Above: The oneAPI Base Toolkit includes everything you need to start writing applications that take advantage of Intel’s CPU and XPU architectures.
oneAPI supports high-level languages (Data Parallel C++, or DPC++), a set of APIs and libraries, and a hardware abstraction layer for low-level XPU access. On top of the open specification, Intel has its own suite of toolkits for various development tasks. The Base Toolkit, for example, includes the DPC++ compiler, a handful of libraries, a compatibility tool for migrating NVIDIA CUDA code to DPC++, the optimization oriented VTune profiler, and the Advisor analysis tool, which helps identify the best kernels to offload. Other toolkits home in on more specific segments, such as HPC, AI and machine learning acceleration, IoT, rendering, and deep learning inference.
“When we talk about oneAPI at Intel, it’s a pretty simple concept,” says Intel’s Reinders. “I want as much as possible to be the same. It’s not that there’s one API for everything. Rather, if I want to do fast Fourier transforms, I want to learn the interface for an FFT library, then I want to use that same interface for all my XPUs.”
Intel isn’t putting its clout behind oneAPI for purely selfless reasons. The company already has a rich portfolio of XPUs that stand to benefit from a unified programming model (in addition to the host processors tasked with commanding them). If each XPU was treated as an island, the industry would end up stuck where it was before oneAPI: with independent software ecosystems, marketing resources, and training for each architecture. By making as much common as possible, developers can spend more time innovating and less time reinventing the wheel.
An enormous number of FLOP/s, or floating-point operations per second, come from GPUs. NVIDIA’s CUDA is the dominant platform for general purpose GPU computing, and it assumes you’re using NVIDIA hardware. Because CUDA is the incumbent technology, developers are reluctant to change software that already works, even if they’d prefer more hardware choice.
Above: Intel’s Xe-HPC GPU employs a brand new architecture, high-bandwidth memory, and advanced packaging technologies to deliver unprecedented performance.
If Intel wants the community to look beyond proprietary lock-in, it needs to build a better mousetrap than its competition, and that starts with compelling GPU hardware. At its recent Architecture Day 2021, Intel disclosed that a pre-production implementation of its Xe-HPC architecture is already producing more than 45 TFLOPS of FP32 throughput, more than 5 TB/s of fabric bandwidth, and more than 2 TB/s of memory bandwidth. At least on paper, that’s higher single-precision performance than NVIDIA’s fastest data center processor.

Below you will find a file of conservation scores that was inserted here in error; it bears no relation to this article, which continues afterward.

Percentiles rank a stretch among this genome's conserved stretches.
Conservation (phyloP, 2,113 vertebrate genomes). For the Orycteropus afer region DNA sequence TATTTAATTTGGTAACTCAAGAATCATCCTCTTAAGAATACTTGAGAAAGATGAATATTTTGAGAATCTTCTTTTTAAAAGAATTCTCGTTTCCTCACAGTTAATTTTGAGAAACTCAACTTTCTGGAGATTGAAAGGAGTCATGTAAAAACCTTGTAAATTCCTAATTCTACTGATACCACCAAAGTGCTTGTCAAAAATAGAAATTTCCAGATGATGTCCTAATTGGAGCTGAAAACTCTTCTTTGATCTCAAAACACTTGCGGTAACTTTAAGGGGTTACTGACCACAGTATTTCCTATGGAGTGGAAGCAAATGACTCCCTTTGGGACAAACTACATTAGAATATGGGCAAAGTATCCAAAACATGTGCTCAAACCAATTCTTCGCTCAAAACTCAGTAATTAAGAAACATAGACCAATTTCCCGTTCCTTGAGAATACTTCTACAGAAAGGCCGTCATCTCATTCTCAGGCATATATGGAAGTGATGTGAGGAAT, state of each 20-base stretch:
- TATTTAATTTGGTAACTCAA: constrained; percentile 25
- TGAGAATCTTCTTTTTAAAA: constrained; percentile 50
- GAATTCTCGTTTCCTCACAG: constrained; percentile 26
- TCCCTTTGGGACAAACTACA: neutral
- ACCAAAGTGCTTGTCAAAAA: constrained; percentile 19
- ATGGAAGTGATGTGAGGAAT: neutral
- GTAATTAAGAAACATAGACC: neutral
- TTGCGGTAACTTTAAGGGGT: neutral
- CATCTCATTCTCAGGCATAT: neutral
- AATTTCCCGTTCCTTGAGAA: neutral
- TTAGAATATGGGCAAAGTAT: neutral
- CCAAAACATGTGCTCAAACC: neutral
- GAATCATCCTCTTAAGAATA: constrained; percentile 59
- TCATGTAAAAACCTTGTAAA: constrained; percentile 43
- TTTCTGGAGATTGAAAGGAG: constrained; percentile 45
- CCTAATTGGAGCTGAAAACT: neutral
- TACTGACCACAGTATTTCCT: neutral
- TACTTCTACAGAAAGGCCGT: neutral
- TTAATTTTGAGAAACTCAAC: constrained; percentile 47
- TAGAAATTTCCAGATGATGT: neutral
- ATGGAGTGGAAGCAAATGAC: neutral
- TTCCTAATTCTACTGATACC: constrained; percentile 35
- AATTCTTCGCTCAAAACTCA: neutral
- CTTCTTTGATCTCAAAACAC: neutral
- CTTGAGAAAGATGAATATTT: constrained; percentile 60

The world of XPUs is more than just GPUs though, which is exhilarating and terrifying, depending on who you ask. Supported by an open, standards-based programming model, a panoply of architectures might enable time-to-market advantages, dramatically lower power consumption, or workload-specific optimizations. But without oneAPI (or something like it), developers are stuck learning new tools for every accelerator, stymying innovation and overwhelming programmers.
Above: Fugaku, the world’s fastest supercomputer, uses optimized oneDNN code to maximize the performance of its Arm-based CPUs.
Fortunately, we’re seeing signs of life beyond NVIDIA’s closed platform. As an example, the team responsible for RIKEN’s Fugaku supercomputer recently used Intel’s oneAPI Deep Neural Network Library (oneDNN) as a reference to develop its own deep learning process library. Fugaku employs Fujitsu A64FX CPUs, based on Armv8-A with the Scalable Vector Extension (SVE) instruction set, which didn’t have a DL library yet. Optimizing Intel’s code for Armv8-A processors enabled an up to 400x speed-up compared to simply recompiling oneDNN without modification. Incorporating those changes into the library’s main branch makes the team’s gains available to other developers.
Intel’s Reinders acknowledges the whole thing sounds a lot like open source. However, the XPU philosophy goes a step further, affecting the way code is written so that it’s ready for different types of accelerators running underneath it. “I’m not worried that this is some type of fad,” he says. “It’s one of the next major steps in computing. It is not a question of whether an idea like oneAPI will happen, but rather when it will happen.”